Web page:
As easy as it may be, there is no use in mocking its premise and believers, because who wouldn’t want to be working towards their best self? Lifestyle influencers seem to pull it off just fine, and we’re made to believe that we’re simply a product or an extra dose of discipline away from experiencing the same success. One can try to dismiss criticizing sentiments towards the “that girl” routine as an excuse to procrastinate or the state of not wanting growth “enough,” but this won’t change the fact that this lifestyle is bound to be unsustainable and robotic. As cliche as it sounds, we’re bound for failure every once in a while despite our best efforts. The “that girl” trend (not-so-)subtly tells us otherwise and is thereby a carefully disguised manifestation of one of society’s greatest ills: hustle culture.  

A tussle with hustle culture

According to this lifestyle, the idea of a 2022 rebrand, and hustle culture at large, we can attain perfection if we try hard enough, external circumstances and burnout be damned. There’s this aching need to “rise and grind” in hopes of becoming a cut above the rest for “maximizing productivity” when we’re just working ourselves to the bone. Even in lifestyle overhauls that allegedly promote health and wellness, we find that these things get exhausting easily. How can we fit in our studies, work, exercise, self-care routines, and personal hobbies, among other things daily? Time goes by more quickly than we think, and whether we like it or not, we can’t be productive all the time.  

All this could not be truer amidst the pandemic we face (I’m tired of this phrase too!), and because of our current circumstances, hustle culture becomes a larger threat to our inner peace and mental well-being. We echo messages of “no pain, no gain,” “hard work pays off,” “put your best foot forward,” and “never stay satisfied for long,” striving for perfection or anything close, while we watch our world go from bad to worse. I’m inclined to believe that this line of thinking may be an escapist tendency we employ because why would we need to scare ourselves about the end of the world when we can simply keep working, business as usual?

As the world continues to deteriorate, we’re bound to start feeling powerless. When this happens, we’ll crave control, and where else can we assert the most control if not our personal lives? Perhaps this is exactly why resolutions, the “that girl” lifestyle, the 2022 rebrand, and pursuits of personal growth still have their appeal, despite their unattainable and punitive nature. Even as the flaws of self-improvement culture are front and center, it’s human nature to want to rise above and against the odds. Working on personal growth is far from a bad thing. It’s something worth thinking about, but we need to figure out ways to do all this without falling into commodification, burnout, or significant harm.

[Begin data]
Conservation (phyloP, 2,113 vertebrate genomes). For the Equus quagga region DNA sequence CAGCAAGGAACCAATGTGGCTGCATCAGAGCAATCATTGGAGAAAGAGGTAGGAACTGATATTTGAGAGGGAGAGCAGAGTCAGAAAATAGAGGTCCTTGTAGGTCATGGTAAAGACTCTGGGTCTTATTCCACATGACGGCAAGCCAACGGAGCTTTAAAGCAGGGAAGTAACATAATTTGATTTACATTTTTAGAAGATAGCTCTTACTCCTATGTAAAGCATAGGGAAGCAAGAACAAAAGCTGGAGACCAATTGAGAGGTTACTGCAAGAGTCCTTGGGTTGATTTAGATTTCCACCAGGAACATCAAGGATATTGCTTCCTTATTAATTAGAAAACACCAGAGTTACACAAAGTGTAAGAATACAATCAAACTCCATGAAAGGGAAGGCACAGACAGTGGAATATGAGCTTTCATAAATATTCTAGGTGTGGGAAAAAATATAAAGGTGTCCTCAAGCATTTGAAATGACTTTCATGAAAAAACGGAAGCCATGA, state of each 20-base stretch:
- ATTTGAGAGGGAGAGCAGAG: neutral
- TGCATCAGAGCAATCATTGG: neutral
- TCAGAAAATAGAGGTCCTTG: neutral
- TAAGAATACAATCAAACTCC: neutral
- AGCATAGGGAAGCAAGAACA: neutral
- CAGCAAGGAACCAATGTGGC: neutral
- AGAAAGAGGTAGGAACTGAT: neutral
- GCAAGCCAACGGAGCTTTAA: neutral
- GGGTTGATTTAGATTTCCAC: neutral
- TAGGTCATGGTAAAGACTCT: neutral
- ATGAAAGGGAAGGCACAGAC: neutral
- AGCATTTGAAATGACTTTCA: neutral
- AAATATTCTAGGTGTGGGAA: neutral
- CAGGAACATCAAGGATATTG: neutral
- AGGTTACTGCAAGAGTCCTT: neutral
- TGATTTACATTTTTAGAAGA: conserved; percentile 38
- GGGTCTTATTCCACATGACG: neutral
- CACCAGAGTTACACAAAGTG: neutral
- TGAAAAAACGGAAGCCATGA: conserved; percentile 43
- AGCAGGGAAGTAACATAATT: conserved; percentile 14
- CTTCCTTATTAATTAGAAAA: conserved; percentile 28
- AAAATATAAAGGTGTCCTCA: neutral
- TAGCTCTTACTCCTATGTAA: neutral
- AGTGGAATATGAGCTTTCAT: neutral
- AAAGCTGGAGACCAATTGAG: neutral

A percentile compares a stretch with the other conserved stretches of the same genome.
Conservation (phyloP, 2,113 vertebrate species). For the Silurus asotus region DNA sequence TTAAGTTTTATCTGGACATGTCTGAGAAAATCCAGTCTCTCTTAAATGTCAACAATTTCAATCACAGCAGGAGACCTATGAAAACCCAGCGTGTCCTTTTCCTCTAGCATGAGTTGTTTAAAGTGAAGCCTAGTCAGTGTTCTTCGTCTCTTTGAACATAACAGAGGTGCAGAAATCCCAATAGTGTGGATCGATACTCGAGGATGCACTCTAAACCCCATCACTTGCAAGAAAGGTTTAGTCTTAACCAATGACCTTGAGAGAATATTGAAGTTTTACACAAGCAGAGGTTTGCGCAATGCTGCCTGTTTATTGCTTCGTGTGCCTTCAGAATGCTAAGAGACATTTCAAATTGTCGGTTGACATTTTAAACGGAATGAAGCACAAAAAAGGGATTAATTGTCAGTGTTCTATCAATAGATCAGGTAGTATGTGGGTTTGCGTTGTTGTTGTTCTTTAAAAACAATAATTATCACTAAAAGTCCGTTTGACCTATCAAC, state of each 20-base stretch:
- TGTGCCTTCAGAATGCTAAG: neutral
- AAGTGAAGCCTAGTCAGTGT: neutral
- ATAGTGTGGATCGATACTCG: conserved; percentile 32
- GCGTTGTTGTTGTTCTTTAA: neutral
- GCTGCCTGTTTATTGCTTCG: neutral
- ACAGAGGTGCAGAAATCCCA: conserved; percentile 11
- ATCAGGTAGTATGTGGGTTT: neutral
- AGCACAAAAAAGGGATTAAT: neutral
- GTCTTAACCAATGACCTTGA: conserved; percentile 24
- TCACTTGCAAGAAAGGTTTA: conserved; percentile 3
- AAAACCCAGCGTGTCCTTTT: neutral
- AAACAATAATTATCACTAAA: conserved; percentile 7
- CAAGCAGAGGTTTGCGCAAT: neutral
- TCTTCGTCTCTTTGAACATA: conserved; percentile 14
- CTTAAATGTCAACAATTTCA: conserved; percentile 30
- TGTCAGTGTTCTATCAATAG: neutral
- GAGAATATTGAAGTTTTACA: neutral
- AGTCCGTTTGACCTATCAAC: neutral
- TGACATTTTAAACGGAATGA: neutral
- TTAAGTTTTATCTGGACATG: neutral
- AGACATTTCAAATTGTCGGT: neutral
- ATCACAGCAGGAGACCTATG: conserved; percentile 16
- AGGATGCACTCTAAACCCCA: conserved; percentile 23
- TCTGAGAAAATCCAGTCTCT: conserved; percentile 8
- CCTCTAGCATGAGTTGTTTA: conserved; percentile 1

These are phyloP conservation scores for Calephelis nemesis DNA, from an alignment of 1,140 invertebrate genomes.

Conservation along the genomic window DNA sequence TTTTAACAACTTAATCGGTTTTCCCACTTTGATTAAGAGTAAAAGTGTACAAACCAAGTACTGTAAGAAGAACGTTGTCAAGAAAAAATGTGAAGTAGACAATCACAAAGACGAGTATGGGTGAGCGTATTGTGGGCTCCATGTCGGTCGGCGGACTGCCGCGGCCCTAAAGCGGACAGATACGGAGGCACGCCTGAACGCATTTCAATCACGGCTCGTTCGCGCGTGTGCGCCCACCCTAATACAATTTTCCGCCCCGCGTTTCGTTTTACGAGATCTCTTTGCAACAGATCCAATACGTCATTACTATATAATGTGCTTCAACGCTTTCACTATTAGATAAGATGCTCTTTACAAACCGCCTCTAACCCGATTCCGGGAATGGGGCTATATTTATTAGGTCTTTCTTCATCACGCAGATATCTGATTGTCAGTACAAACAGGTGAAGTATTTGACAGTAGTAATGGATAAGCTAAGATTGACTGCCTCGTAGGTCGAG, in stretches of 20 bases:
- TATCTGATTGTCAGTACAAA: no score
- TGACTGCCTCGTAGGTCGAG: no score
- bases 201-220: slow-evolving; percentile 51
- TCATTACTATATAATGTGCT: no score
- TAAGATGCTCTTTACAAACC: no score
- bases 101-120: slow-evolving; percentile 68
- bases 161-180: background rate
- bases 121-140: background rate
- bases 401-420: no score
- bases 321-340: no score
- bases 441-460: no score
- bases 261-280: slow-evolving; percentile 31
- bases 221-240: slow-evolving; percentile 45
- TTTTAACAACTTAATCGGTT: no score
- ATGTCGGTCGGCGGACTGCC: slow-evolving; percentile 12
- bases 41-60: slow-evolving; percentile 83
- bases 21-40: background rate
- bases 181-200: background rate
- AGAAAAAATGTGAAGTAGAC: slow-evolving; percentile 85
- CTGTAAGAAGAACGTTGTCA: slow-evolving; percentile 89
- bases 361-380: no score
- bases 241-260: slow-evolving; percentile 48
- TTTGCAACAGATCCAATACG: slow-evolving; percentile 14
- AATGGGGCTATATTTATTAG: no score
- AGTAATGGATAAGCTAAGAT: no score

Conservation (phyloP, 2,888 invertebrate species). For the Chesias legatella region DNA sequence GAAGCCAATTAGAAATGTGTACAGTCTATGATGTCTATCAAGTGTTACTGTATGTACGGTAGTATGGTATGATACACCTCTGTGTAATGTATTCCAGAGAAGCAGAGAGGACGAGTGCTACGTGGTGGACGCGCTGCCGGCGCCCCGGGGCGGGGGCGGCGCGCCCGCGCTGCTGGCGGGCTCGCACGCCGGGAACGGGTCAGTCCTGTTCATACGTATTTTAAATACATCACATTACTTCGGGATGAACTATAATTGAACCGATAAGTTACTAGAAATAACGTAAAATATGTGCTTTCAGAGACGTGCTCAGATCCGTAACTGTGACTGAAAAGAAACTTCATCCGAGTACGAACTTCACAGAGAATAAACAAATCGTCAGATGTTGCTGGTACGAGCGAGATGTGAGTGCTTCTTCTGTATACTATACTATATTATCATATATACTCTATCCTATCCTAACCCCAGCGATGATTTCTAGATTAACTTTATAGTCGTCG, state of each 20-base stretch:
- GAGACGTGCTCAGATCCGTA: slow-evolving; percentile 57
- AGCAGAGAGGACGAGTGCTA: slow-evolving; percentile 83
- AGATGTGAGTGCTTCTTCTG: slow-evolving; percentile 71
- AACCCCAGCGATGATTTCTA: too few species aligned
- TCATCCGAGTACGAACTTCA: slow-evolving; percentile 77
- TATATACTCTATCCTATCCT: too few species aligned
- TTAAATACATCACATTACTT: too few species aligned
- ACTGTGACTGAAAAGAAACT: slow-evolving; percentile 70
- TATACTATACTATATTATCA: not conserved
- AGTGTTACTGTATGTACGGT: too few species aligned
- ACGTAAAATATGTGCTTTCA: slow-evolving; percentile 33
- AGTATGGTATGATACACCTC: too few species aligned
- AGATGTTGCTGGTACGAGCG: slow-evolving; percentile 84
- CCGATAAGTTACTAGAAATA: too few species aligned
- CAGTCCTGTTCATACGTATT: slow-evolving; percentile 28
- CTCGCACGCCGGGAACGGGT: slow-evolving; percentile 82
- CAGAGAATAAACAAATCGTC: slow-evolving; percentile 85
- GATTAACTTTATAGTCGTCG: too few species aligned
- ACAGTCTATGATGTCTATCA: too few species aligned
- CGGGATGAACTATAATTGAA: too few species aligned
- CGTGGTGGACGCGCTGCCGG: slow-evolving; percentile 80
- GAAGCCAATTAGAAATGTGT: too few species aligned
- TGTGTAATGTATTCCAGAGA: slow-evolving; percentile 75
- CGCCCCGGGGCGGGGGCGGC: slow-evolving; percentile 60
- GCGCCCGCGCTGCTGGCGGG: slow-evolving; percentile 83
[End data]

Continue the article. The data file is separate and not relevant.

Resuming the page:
Commit less

On my Google document for my 2022 resolutions, I decided to write down “commit less” in bold, which entails a hard stop at extracurricular activities by 10 P.M., the need to set a limit to how many things I can sign up or volunteer for every month, and the ominous but hopefully effective message of quitting what needs to be quit. Above all else, committing less reflects my decision to keep striving for better while establishing a quality filter for the sake of boundaries and organization. When it comes to personal growth and self-improvement, it’s far too easy to fall into either extreme. Of course, too much vagueness will ultimately hinder you from getting to where you want to be — that’s why we’re told to set SMART goals in the first place. On the flip side, focus too much on specificity and measurable numbers, and you’ll be well on your way to feeling like a failure when you don’t meet your sky-high standards.  

Practicing self-forgiveness in the pursuit of personal growth is necessary, contrary to capitalistic mindsets telling you that you might not want something enough if you eventually give up. Quitting and taking breaks are not signs of weakness. Rather, they’re testaments to your self-awareness and resilience. Seth Godin’s The Dip says it best: “Winners quit all the time. They just quit the right stuff at the right time.” Committing less and Godin’s idea of strategic quitting can mean whatever you want it to mean — perhaps you can consider setting fewer resolutions, prioritizing the parts of your life you want to improve most. Though, if you’re as indecisive as I am, look towards broader goals and agendas that have more than one way of being achieved.  

This sounds like a hard pill to swallow, especially amidst the hype of SMART goals and the need for specificity, but marketing professor Baba Shiv makes quite the convincing case that vague goals can lead to more progress in new year’s resolutions since the necessary motivation is present regardless. In Shiv’s words, “with innovation, you have to be highly motivated because you’re dealing with uncertainty.” What’s the purpose of so much specificity when our lives are meant to be spontaneous? Once we spend less time fixating on picture-perfect daily routines to emulate and craving numerical validation to measure our progress like it’s supposed to be linear, maybe, just maybe, we’ll have more space to reflect on what truly matters to us and grow from there. 

Ally De Leon